A new direction is required for any international treaty to be effective. A new agreement has to recognize the changes that have taken place since 1997. With the United Nations predicting that two-thirds of the expected growth in emissions between now and 2030 will come from developing countries, exempting these countries from mandatory reductions makes no sense. And any agreement should be about the environment and not redistributing money to other countries and Wall Street.

Friday, December 18, 2009

Copenhagen update: no entry

The site of the Copenhagen climate negotiations – a conference center called Bella Center – is situated between busy roads and rail tracks south of town and is surprisingly isolated from the heart of the city.

Like the short leash they have given protesters here, security is paramount at the Bella Center. Your only chance to get within 1,000 yards of the facility is to hold a UN-issued badge. But sometimes that isn’t even good enough.

Would you believe that people who went through the rigors of getting entrance badges, traveling thousands of miles, and spending a fortune to attend have been turned away at the gates? As it turns out, thousands of badge-holders have been denied access to the climate change summit this past week, because over 40,000 badges were issued for a facility that holds only 15,000 people.

I personally know of visitors who spent hours in line never to be admitted to the Bella Center. Call me crazy, but I’m wondering how an organization that can’t even count heads for a conference is going to be able to orchestrate a complex international agreement involving nearly 200 countries?

Thursday, December 17, 2009

Copenhagen update: It's about the money

Yesterday the International Herald Tribune reported that the African Union, fearing that they may be forced to return to Africa with no cash in their pockets, has returned to talks at Copenhagen with a new proposal: "Reflecting the gulf between north and south over money, the Ethiopian prime minister, Meles Zenawi, speaking on behalf of the African Union, offered to reduce to $100 billion a proposal for wealthy countries to provide energy and adaptation aid of $400 billion a year starting in 2020," the paper reported.

It is clear that the main objective of the African Union is to get payed. What's more, they feel they are entitled. Thanks to overblown reports of man's role in climate change, the feeling across Africa (and other developing areas) is that their environmental woes are being caused by "the north."

This is another unfortunate example of how these Copenhagen talks are about economics, not the environment. Perhaps the African Union should try listening to the wisdom held in the words of "The Gambler": "You never count your money, while you're sittin' at the table, there'll be time enough for countin' when the dealin's done."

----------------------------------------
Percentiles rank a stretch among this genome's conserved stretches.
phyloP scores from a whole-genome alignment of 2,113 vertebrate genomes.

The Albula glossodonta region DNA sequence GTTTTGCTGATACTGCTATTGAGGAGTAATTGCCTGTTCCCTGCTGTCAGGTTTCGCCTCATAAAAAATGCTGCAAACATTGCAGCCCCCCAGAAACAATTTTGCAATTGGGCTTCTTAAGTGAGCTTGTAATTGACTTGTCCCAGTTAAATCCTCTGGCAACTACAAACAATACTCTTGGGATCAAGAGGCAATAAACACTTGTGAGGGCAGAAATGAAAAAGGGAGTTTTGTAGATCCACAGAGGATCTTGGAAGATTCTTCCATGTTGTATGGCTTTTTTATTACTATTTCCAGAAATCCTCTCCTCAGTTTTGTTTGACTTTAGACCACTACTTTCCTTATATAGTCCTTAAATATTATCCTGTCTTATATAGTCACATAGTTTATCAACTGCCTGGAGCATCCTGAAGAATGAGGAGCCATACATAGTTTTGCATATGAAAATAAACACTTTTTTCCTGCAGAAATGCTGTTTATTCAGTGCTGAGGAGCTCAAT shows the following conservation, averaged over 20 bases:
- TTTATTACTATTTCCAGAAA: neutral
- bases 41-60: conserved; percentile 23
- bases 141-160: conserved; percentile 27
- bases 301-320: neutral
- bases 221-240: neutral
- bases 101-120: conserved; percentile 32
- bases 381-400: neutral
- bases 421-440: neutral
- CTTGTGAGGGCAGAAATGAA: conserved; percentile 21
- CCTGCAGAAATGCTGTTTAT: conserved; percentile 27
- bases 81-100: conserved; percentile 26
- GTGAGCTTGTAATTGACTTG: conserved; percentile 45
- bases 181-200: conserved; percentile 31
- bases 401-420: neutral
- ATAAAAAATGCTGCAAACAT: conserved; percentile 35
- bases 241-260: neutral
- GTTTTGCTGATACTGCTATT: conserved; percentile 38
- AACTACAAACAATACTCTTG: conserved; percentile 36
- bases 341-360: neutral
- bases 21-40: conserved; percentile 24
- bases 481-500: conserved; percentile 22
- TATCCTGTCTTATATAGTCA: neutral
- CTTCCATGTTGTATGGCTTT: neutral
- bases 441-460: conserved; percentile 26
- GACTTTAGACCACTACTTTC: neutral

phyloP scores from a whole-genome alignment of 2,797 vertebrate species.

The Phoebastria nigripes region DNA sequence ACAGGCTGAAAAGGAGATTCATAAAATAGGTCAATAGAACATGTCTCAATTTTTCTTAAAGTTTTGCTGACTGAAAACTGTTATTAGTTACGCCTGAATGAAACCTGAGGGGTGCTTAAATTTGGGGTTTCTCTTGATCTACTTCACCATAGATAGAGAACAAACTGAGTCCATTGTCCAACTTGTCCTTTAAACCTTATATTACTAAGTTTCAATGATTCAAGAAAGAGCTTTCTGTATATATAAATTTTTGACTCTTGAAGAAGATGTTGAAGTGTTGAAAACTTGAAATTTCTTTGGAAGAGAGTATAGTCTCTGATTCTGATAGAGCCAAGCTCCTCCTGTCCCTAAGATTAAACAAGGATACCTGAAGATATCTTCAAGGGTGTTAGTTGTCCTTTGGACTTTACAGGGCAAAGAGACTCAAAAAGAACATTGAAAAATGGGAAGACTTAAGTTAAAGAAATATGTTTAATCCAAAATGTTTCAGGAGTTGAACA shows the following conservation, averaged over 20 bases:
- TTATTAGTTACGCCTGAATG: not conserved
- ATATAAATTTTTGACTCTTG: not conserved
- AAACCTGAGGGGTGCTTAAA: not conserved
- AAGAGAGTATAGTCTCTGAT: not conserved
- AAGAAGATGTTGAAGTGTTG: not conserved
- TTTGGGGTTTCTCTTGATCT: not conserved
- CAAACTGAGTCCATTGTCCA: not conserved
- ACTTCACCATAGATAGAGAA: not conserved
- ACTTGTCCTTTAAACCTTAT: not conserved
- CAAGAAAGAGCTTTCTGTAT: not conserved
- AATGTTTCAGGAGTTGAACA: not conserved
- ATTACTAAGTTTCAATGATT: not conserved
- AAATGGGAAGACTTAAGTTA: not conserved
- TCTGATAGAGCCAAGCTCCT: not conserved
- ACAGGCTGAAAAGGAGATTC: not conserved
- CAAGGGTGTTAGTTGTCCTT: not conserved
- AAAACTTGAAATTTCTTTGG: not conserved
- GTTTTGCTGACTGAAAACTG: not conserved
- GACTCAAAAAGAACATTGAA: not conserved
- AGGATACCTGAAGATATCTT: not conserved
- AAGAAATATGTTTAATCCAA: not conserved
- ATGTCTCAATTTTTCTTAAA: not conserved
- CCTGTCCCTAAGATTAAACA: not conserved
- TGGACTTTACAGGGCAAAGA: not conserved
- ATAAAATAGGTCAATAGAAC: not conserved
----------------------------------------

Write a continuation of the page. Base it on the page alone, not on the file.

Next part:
Photos from Copenhagen

Denmark gets 20 percent of its power from wind, but it also still relies on traditional energy sources including coal.

Hopenhagen (billboard) is a grassroots movement urging world leaders at the U.N. Climate Change Conference to achieve meaningful outcomes that limit future carbon emissions, minimize the effects of climate change, and fuel a sustainable global economy. As the conference winds down, hopes are fading that an agreement can be reached.

This large white ball, located in City Square in Copenhagen, Denmark, lights up at night and has climate change information scrolling around it. This area is the center of activity in Copenhagen, where various energy and environmental displays have been featured during the U.N. Climate Change Conference.

Wednesday, December 16, 2009

Copenhagen update: the religion of climate change

One of the most striking things I saw on my first walk around Copenhagen should have been no surprise at all. It was a sign, about 20 x 20 (feet not meters!) that said "Stop Climate Change Now." It was just another of the many signs plastering the walls, hanging from buildings, and displayed on cars and sea faring vessels around Copenhagen. But after some of the recent research I have been doing, this one was particularly of interest. Because the climate is, and forever has been, changing, we cannot stop this change. You might as well display a sign saying "Stop the Earth Rotating on its Axis Now."

As more and more research is released about the dramatic and sometimes sudden changes the Earth's climate has experienced long before the Industrial Age, it has become clear that many of those who have gathered here have their climate belief system and they are unwilling to accept any challenges to it, and are not very interested in the realities of historical climatology. The blinders they have put on allow them to continue to pursue their goals with a religious fervor.

The choice of Denmark as the location of these historic talks is of interest as well. Denmark was home to many of the Vikings that built wealth in the Middle Ages through pillage, conquest, and the settling of new lands that became available because of a distinct and sudden warming pattern called the Medieval Warming Period. And yet Denmark is also home to multinational corporations and banks that have spent billions preparing to make billions more from the establishment of a cap and trade regime.